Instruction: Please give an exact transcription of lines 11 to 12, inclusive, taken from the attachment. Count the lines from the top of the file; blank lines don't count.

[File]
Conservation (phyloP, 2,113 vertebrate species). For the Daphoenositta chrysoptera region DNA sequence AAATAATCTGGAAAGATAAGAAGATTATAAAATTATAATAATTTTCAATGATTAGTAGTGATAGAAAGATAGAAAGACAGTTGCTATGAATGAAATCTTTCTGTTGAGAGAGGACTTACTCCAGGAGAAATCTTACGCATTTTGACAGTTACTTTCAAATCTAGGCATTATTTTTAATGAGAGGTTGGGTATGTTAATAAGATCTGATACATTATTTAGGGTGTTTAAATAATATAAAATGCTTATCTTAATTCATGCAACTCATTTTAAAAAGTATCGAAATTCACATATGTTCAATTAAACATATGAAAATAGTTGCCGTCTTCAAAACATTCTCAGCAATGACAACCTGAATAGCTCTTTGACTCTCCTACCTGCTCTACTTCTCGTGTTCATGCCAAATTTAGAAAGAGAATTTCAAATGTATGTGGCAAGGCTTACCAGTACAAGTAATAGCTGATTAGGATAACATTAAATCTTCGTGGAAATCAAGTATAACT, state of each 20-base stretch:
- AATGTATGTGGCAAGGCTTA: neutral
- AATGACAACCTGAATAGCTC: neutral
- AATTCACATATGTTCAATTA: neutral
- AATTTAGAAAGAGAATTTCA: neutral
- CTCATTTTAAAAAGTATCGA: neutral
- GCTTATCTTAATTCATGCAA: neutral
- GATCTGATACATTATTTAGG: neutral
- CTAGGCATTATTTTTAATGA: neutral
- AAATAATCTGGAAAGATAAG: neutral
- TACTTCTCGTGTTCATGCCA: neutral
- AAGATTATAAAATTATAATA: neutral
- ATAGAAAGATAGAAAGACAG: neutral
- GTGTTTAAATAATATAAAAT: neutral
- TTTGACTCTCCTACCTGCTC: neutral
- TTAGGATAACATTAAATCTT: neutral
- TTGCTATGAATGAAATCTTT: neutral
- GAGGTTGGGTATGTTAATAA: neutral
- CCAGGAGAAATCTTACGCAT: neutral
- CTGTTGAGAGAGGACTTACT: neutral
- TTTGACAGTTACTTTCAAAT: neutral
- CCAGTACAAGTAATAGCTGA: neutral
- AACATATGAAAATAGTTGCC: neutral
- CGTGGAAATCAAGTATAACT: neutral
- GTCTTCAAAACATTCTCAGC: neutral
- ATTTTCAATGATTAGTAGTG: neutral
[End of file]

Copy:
- TACTTCTCGTGTTCATGCCA: neutral
- AAGATTATAAAATTATAATA: neutral